Another task is a more comprehensive study of early qin finger techniques, which are not always the same as at present. The two major direct sources for this information are Qinshu Daquan (1590 CE) and the compendium mentioned above of qin materials published at different times under such names as Taigu Yiyin and Taiyin Daquanqi. Zhu Quan is said to have edited and published one of the editions of this book and so, although his own edition does not survive, the other editions are good companion volumes to SQMP, which does not include such information.3

It is also essential to learn other guqin melodies which might have pre-Ming sources, as well as a number of the over 1,000 surviving Ming compositions (most of them modifications of earlier pieces), and to analyze these and other written sources for the clues they give to pre-Ming music. This in turn could shed some light on the interpretation of early Chinese music for other instruments.

When learning the pieces in SQMP I compared them with many other early Ming versions. I have written out transcriptions of and learned to play all the few melodies printed before the Ming dynasty, with the exception of You Lan (briefly discussed together with the melody Yi Lan); have published a CD of my interpretations of the 13 pieces not in or different from those in SQMP in the second major surviving collection of qin pieces, Zheyin Shizi Qinpu (before 1491), as well as a book of their transcriptions; these all have lyrics added as though they should be sung, and so I have tried to study the relationship between the words and music in this handbook and also have learned about ten 16th century qin pieces with lyrics, more obviously intended for singing; and I have also reconstructed a number of additional qin pieces from 15th and 16th century qin handbooks.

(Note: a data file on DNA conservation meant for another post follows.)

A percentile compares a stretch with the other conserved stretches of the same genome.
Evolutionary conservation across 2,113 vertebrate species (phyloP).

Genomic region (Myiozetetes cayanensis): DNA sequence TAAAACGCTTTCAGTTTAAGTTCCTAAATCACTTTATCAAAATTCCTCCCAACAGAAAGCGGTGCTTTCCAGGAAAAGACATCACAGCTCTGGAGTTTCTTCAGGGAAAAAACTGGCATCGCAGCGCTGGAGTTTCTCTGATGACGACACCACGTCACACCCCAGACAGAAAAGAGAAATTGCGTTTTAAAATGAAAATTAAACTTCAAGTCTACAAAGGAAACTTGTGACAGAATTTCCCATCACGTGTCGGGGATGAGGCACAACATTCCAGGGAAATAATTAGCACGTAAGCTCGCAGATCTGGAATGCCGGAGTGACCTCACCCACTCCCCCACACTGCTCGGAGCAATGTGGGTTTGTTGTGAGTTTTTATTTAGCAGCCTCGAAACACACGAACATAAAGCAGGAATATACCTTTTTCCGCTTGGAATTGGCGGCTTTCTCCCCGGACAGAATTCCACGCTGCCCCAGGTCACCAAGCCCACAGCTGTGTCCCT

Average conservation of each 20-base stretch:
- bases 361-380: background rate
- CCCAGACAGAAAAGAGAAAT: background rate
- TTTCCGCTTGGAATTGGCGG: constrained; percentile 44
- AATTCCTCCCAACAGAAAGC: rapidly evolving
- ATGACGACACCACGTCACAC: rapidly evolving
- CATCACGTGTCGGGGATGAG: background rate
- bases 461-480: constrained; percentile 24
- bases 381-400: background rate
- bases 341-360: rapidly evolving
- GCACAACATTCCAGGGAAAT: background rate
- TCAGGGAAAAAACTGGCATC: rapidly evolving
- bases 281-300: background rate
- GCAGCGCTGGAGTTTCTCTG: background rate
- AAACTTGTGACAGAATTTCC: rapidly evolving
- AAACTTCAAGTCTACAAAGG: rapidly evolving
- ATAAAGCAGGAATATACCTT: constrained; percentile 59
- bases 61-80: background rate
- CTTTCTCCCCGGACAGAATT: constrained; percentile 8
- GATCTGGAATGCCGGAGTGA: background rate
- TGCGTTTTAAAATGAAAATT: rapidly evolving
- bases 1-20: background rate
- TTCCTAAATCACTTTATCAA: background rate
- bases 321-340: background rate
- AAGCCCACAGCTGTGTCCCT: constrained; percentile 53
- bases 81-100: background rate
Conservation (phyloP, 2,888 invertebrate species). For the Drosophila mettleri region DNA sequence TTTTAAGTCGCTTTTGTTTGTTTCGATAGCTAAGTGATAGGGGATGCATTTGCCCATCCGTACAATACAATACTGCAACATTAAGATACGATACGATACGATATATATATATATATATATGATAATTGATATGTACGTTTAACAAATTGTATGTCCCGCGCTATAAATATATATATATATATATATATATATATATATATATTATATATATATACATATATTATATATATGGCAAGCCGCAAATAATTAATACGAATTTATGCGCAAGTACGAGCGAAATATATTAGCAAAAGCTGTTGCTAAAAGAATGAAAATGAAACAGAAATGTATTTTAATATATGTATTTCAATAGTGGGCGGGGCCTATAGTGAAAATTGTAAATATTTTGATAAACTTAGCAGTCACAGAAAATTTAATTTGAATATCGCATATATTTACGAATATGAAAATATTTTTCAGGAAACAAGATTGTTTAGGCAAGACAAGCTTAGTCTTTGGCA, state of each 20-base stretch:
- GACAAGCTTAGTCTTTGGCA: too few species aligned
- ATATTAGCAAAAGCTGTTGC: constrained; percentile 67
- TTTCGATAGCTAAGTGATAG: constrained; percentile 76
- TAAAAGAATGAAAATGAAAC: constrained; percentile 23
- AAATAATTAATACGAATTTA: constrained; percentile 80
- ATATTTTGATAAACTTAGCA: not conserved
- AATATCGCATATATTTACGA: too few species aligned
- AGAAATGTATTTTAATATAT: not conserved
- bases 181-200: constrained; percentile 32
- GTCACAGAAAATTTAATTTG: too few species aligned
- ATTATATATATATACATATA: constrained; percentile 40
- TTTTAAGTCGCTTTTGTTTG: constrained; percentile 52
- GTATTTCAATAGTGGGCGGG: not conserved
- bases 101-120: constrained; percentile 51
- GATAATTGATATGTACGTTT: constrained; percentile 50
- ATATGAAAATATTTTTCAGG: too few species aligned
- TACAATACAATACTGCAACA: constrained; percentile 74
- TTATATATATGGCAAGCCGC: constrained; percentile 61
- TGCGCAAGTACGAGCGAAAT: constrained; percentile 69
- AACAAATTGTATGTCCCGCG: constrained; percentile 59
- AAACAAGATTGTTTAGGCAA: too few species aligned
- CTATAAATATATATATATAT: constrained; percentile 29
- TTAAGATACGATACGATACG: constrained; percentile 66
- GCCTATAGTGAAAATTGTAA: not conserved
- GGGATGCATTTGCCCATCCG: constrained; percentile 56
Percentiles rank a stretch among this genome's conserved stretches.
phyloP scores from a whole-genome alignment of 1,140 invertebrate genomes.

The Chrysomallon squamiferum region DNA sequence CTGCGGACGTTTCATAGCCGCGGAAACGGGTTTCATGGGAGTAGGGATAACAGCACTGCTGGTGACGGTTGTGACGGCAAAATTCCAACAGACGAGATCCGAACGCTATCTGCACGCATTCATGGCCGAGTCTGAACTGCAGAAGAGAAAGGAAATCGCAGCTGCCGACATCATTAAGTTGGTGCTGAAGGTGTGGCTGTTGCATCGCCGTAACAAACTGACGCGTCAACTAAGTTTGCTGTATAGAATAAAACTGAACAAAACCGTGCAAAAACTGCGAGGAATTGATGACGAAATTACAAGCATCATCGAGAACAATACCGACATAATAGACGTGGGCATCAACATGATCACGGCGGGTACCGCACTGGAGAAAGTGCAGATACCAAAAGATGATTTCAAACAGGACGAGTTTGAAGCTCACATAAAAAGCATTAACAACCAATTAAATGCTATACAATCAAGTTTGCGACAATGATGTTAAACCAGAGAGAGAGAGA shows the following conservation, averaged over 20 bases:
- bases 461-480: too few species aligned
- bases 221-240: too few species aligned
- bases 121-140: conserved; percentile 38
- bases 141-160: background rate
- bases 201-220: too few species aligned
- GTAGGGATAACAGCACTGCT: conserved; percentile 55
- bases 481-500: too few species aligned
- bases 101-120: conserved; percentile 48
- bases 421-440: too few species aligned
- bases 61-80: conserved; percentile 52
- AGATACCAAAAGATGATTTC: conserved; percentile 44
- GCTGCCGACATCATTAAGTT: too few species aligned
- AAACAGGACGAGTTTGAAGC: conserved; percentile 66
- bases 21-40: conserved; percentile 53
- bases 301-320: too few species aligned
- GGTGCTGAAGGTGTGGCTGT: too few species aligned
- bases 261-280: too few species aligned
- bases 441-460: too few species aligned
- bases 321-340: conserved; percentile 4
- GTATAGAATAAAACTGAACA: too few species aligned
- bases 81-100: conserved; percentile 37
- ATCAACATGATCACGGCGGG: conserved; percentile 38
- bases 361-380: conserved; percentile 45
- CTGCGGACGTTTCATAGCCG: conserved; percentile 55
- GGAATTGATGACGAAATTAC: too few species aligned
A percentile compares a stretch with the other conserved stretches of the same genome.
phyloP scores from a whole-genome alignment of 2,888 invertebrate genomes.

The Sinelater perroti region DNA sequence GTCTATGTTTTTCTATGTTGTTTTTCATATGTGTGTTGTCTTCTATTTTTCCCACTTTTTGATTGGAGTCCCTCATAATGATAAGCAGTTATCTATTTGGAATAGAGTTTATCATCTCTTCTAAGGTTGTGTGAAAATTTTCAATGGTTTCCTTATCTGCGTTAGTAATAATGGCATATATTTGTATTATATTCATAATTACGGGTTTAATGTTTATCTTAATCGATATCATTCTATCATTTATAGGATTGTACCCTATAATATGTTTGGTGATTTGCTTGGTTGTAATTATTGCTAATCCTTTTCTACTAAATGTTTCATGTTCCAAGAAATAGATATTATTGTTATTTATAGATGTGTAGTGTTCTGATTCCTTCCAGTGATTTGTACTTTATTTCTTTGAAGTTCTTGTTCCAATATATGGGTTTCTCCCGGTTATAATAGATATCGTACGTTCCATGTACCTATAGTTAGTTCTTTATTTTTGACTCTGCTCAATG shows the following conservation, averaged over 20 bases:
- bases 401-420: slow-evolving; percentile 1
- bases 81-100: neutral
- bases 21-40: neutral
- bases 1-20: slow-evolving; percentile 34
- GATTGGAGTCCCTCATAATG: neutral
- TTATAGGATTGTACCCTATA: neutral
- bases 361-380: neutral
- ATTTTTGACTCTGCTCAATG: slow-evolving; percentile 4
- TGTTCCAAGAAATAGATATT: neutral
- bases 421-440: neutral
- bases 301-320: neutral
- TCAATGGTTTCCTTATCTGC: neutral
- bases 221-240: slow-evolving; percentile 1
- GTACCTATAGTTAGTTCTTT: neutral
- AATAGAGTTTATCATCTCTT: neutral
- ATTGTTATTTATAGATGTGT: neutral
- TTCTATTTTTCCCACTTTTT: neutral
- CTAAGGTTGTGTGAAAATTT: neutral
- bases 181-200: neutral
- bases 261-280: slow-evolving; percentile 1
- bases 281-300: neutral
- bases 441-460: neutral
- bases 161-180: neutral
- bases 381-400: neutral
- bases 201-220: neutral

Phase Three: Publication

This includes commercial quality recordings, a book with music transcriptions, and another book of commentary, translations, charts and so forth.

In 2000 I published my Shen Qi Mi Pu recordings as a set of 6 CDs, and the transcriptions as a set of three books of staff notation.


Phase Two is in fact open ended, so publication of results could take place at either an earlier or later stage. There is an immense amount of material available: much medieval Western music has been re-created from less detailed sources than are available for this earlier Chinese music.

With my festival job I had only been able to work at this project part time, but with the cancellation of the 2000 festival I have been able to put more time into this, particularly working on transcriptions from later handbooks, for comparative purposes.

I have also been doing performances and working on other qin projects as well (see, for example, my Outline Research Proposal).

Footnotes (Shorthand references are explained on a separate page)

1. 神奇秘譜 Shen Qi Mi Pu
Discussed in detail in this section

2. 《神奇秘譜》學術交流會 Shen Qi Mi Pu Academic Seminar, Beijing, November, 1992 Seminar announcement (expand)  
This video shows me playing the Shen Qi Mi Pu melody Wild Geese in Autumn (Qiu Hong; 18.55) on another day of the seminar at the venue ahown above (the camera is moving for the first 15 seconds and there is a banging noise from about 15.15 to 16.30; there is more video from that day, but it is in even worse condition).